Some 2,000 United Railroads streetcar service workers and supporters parade down San Francisco’s Market Street in support of pay demands and against the company’s anti-union policies. The strike failed in late November in the face of more than 1,000 strikebreakers, some of them imported from Chicago – 1917

Founding of the Maritime Trades Dept., AFL, to give “workers employed in the maritime industry and its allied trades a voice in shaping national policy” – 1946

Phelps-Dodge copper miners in Morenci and Clifton, Ariz., are confronted by tanks, helicopters, 426 state troopers and 325 National Guardsmen brought in to walk strikebreakers through picket lines in what was to become a failed 3-year fight by the Steelworkers and other unions – 1983
Today in labor history for the week of August 14, 2017
Some 4,400 mechanics, cleaners and custodians, members of AMFA at Northwest Airlines, strike the carrier over job security, pay cuts and work rule changes. The 14-month strike was to fail, with most union jobs lost to replacements and outside contractors – 2005

August 20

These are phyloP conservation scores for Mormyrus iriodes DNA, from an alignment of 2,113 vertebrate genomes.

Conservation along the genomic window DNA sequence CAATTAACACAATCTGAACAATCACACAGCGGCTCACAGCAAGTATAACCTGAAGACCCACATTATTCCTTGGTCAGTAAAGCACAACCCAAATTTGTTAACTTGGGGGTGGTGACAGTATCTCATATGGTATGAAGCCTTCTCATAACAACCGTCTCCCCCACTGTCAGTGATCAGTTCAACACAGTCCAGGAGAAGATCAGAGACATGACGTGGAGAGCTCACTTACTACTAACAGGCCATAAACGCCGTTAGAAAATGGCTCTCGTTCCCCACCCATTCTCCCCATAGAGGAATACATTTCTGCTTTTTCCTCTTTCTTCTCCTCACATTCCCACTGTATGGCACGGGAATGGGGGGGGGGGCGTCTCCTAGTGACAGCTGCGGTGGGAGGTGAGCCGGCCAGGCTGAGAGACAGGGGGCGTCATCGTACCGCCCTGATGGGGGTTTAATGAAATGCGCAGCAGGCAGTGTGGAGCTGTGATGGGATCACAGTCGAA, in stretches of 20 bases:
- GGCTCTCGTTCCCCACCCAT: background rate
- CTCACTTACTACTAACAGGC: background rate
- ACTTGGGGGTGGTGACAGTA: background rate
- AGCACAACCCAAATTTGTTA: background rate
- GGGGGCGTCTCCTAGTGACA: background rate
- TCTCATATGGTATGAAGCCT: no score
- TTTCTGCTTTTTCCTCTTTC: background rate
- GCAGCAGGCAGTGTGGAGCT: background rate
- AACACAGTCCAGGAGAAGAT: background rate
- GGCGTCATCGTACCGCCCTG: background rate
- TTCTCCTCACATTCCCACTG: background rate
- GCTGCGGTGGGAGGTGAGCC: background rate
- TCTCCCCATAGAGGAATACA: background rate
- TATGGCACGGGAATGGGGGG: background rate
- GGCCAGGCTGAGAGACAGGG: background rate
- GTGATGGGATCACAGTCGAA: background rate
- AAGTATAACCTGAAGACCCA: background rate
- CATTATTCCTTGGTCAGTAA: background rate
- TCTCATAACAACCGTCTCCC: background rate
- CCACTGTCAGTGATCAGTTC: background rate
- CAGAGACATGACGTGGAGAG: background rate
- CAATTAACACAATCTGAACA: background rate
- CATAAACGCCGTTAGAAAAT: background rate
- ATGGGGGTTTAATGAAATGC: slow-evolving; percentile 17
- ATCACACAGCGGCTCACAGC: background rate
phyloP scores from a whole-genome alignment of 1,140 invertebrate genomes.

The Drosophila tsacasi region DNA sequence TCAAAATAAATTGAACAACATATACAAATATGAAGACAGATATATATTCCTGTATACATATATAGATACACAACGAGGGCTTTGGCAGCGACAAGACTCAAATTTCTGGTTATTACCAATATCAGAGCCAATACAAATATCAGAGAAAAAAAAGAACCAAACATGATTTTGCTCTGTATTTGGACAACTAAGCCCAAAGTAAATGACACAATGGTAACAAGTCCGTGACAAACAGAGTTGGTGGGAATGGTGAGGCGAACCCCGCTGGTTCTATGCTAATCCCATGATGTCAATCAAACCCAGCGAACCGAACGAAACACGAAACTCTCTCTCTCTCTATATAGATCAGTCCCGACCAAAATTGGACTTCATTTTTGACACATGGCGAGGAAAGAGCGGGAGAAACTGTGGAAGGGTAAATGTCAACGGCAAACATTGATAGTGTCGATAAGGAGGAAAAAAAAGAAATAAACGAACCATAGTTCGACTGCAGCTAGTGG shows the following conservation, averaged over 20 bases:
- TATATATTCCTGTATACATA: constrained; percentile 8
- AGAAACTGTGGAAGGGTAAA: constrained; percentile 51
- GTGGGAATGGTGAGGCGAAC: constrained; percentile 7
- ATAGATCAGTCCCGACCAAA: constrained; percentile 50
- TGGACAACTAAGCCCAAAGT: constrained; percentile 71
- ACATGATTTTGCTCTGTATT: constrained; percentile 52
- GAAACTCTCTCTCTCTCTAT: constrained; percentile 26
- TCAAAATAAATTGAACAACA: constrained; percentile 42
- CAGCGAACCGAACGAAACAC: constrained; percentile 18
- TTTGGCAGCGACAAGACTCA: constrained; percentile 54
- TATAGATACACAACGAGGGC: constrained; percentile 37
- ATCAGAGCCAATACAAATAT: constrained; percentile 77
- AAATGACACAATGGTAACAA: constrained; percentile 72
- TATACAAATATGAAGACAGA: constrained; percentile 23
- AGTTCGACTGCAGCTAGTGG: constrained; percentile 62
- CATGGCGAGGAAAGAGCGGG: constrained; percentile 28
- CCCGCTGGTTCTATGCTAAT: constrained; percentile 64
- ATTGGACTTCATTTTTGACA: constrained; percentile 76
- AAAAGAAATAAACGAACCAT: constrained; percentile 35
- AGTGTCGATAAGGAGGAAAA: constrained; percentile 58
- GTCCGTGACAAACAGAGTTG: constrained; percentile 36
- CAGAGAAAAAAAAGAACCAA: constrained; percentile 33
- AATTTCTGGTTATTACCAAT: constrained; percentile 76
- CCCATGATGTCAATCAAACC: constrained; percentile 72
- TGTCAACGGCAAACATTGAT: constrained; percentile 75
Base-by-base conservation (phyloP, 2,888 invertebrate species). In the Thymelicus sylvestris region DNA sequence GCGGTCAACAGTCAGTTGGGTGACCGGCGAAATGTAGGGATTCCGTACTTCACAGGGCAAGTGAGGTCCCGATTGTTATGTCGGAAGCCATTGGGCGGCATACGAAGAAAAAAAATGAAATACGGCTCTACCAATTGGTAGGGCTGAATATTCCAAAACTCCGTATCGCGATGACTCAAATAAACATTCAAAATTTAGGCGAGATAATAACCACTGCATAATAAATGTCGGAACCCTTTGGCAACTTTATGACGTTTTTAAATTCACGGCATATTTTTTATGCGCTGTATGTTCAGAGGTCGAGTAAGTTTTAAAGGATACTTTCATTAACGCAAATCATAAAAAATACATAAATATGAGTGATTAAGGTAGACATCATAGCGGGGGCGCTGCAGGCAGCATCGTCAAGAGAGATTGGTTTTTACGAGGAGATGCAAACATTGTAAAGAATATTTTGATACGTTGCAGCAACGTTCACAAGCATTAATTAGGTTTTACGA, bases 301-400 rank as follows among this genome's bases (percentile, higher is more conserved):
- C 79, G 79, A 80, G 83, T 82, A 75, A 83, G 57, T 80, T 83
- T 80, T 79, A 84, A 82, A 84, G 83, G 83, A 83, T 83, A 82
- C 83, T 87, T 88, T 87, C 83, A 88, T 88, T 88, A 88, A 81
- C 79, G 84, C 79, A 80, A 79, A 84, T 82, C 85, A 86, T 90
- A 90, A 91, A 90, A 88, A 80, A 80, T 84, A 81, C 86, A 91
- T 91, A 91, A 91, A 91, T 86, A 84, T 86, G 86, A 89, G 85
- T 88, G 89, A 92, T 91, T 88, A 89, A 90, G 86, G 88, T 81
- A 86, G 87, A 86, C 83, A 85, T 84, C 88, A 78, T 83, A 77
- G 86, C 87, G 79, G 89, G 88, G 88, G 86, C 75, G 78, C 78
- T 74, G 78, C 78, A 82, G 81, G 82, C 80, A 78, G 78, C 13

The Great Fire of 1910, a wildfire that consumed about 3 million acres in Washington, Idaho and Montana—an area about the size of Connecticut—claimed the lives of 78 firefighters over two days.  It is believed to be the largest, although not deadliest, fire in U.S. history – 1910

Today in labor history for the week of August 14, 2017Deranged relief postal service carrier Patrick “Crazy Pat” Henry Sherrill shoots and kills 14 coworkers, and wounds another six, before killing himself at an Edmond, Okla., postal facility.  Supervisors had ignored warning signs of Sherrill’s instability, investigators later found; the shootings came a day after he had been reprimanded for poor work.  The incident inspired the objectionable term “going postal” – 1986
—Compiled and edited by David Prosten

40,000 Educators In Puerto Rico Vote To Join The American Federation of Teachers

AMPR and AFT Affiliate to Combat Austerity and Fight for Public Education and Economic Opportunity for the People of Puerto Rico

‘Tu Lucha es Mi Lucha’ – Trial Affiliation Agreement Will Boost Resources in Fight to Rebuild the Island’s Economy